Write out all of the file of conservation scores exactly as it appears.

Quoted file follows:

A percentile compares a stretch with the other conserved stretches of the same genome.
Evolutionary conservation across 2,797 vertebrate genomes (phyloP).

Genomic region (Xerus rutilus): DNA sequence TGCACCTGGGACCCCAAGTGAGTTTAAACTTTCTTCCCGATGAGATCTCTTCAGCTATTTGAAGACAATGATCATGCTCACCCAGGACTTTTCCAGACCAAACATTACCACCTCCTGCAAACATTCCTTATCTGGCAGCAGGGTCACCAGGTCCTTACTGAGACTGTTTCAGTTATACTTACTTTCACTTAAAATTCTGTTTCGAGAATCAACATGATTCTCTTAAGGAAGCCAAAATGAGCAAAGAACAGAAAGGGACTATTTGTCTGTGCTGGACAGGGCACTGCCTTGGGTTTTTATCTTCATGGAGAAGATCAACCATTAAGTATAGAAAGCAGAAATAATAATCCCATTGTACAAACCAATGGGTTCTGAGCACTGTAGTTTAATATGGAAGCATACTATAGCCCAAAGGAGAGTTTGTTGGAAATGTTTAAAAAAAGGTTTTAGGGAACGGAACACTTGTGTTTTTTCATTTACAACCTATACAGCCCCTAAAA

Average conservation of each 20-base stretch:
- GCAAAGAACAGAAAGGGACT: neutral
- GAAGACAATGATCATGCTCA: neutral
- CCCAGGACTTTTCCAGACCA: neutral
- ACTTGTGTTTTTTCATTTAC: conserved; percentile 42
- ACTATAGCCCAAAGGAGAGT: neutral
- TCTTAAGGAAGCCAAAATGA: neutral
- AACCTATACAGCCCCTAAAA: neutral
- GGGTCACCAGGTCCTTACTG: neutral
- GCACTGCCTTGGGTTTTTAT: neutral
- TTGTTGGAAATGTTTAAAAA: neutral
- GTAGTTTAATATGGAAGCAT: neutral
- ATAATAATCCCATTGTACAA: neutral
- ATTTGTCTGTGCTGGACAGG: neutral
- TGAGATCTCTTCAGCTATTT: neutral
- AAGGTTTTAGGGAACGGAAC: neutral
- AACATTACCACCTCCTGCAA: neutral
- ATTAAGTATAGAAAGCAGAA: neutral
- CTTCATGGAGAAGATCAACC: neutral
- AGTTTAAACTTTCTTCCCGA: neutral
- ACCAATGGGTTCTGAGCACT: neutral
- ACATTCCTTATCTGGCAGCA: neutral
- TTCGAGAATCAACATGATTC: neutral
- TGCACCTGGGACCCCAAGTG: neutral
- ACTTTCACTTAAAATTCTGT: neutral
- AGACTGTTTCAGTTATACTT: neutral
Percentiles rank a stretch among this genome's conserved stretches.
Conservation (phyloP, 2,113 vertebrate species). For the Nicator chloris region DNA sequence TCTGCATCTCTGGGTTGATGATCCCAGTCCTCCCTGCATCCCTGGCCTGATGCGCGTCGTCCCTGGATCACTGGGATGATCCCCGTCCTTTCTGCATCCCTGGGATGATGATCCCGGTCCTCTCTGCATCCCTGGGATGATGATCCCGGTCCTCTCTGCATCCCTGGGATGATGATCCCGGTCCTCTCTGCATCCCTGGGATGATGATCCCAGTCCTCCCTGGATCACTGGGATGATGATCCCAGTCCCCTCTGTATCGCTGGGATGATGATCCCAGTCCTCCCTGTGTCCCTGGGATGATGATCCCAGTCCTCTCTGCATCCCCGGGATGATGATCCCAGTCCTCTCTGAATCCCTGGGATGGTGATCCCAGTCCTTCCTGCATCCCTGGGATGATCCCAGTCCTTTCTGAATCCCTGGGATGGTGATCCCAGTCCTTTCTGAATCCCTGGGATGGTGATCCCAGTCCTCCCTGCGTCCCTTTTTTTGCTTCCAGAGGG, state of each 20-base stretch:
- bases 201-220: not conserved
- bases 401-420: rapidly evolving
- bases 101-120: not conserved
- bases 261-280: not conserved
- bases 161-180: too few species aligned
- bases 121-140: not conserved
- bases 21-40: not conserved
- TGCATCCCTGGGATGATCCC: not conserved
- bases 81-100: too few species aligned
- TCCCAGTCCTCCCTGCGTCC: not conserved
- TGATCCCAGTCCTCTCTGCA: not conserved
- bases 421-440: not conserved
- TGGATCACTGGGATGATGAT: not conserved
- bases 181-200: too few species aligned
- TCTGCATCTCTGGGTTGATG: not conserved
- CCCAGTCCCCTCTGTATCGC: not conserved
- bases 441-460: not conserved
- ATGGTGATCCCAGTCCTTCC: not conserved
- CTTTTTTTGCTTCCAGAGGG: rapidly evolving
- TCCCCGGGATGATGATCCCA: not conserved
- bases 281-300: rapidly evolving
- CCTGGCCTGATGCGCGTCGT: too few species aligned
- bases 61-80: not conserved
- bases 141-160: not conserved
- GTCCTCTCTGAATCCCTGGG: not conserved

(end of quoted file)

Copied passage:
A percentile compares a stretch with the other conserved stretches of the same genome.
Evolutionary conservation across 2,797 vertebrate genomes (phyloP).

Genomic region (Xerus rutilus): DNA sequence TGCACCTGGGACCCCAAGTGAGTTTAAACTTTCTTCCCGATGAGATCTCTTCAGCTATTTGAAGACAATGATCATGCTCACCCAGGACTTTTCCAGACCAAACATTACCACCTCCTGCAAACATTCCTTATCTGGCAGCAGGGTCACCAGGTCCTTACTGAGACTGTTTCAGTTATACTTACTTTCACTTAAAATTCTGTTTCGAGAATCAACATGATTCTCTTAAGGAAGCCAAAATGAGCAAAGAACAGAAAGGGACTATTTGTCTGTGCTGGACAGGGCACTGCCTTGGGTTTTTATCTTCATGGAGAAGATCAACCATTAAGTATAGAAAGCAGAAATAATAATCCCATTGTACAAACCAATGGGTTCTGAGCACTGTAGTTTAATATGGAAGCATACTATAGCCCAAAGGAGAGTTTGTTGGAAATGTTTAAAAAAAGGTTTTAGGGAACGGAACACTTGTGTTTTTTCATTTACAACCTATACAGCCCCTAAAA

Average conservation of each 20-base stretch:
- GCAAAGAACAGAAAGGGACT: neutral
- GAAGACAATGATCATGCTCA: neutral
- CCCAGGACTTTTCCAGACCA: neutral
- ACTTGTGTTTTTTCATTTAC: conserved; percentile 42
- ACTATAGCCCAAAGGAGAGT: neutral
- TCTTAAGGAAGCCAAAATGA: neutral
- AACCTATACAGCCCCTAAAA: neutral
- GGGTCACCAGGTCCTTACTG: neutral
- GCACTGCCTTGGGTTTTTAT: neutral
- TTGTTGGAAATGTTTAAAAA: neutral
- GTAGTTTAATATGGAAGCAT: neutral
- ATAATAATCCCATTGTACAA: neutral
- ATTTGTCTGTGCTGGACAGG: neutral
- TGAGATCTCTTCAGCTATTT: neutral
- AAGGTTTTAGGGAACGGAAC: neutral
- AACATTACCACCTCCTGCAA: neutral
- ATTAAGTATAGAAAGCAGAA: neutral
- CTTCATGGAGAAGATCAACC: neutral
- AGTTTAAACTTTCTTCCCGA: neutral
- ACCAATGGGTTCTGAGCACT: neutral
- ACATTCCTTATCTGGCAGCA: neutral
- TTCGAGAATCAACATGATTC: neutral
- TGCACCTGGGACCCCAAGTG: neutral
- ACTTTCACTTAAAATTCTGT: neutral
- AGACTGTTTCAGTTATACTT: neutral
Percentiles rank a stretch among this genome's conserved stretches.
Conservation (phyloP, 2,113 vertebrate species). For the Nicator chloris region DNA sequence TCTGCATCTCTGGGTTGATGATCCCAGTCCTCCCTGCATCCCTGGCCTGATGCGCGTCGTCCCTGGATCACTGGGATGATCCCCGTCCTTTCTGCATCCCTGGGATGATGATCCCGGTCCTCTCTGCATCCCTGGGATGATGATCCCGGTCCTCTCTGCATCCCTGGGATGATGATCCCGGTCCTCTCTGCATCCCTGGGATGATGATCCCAGTCCTCCCTGGATCACTGGGATGATGATCCCAGTCCCCTCTGTATCGCTGGGATGATGATCCCAGTCCTCCCTGTGTCCCTGGGATGATGATCCCAGTCCTCTCTGCATCCCCGGGATGATGATCCCAGTCCTCTCTGAATCCCTGGGATGGTGATCCCAGTCCTTCCTGCATCCCTGGGATGATCCCAGTCCTTTCTGAATCCCTGGGATGGTGATCCCAGTCCTTTCTGAATCCCTGGGATGGTGATCCCAGTCCTCCCTGCGTCCCTTTTTTTGCTTCCAGAGGG, state of each 20-base stretch:
- bases 201-220: not conserved
- bases 401-420: rapidly evolving
- bases 101-120: not conserved
- bases 261-280: not conserved
- bases 161-180: too few species aligned
- bases 121-140: not conserved
- bases 21-40: not conserved
- TGCATCCCTGGGATGATCCC: not conserved
- bases 81-100: too few species aligned
- TCCCAGTCCTCCCTGCGTCC: not conserved
- TGATCCCAGTCCTCTCTGCA: not conserved
- bases 421-440: not conserved
- TGGATCACTGGGATGATGAT: not conserved
- bases 181-200: too few species aligned
- TCTGCATCTCTGGGTTGATG: not conserved
- CCCAGTCCCCTCTGTATCGC: not conserved
- bases 441-460: not conserved
- ATGGTGATCCCAGTCCTTCC: not conserved
- CTTTTTTTGCTTCCAGAGGG: rapidly evolving
- TCCCCGGGATGATGATCCCA: not conserved
- bases 281-300: rapidly evolving
- CCTGGCCTGATGCGCGTCGT: too few species aligned
- bases 61-80: not conserved
- bases 141-160: not conserved
- GTCCTCTCTGAATCCCTGGG: not conserved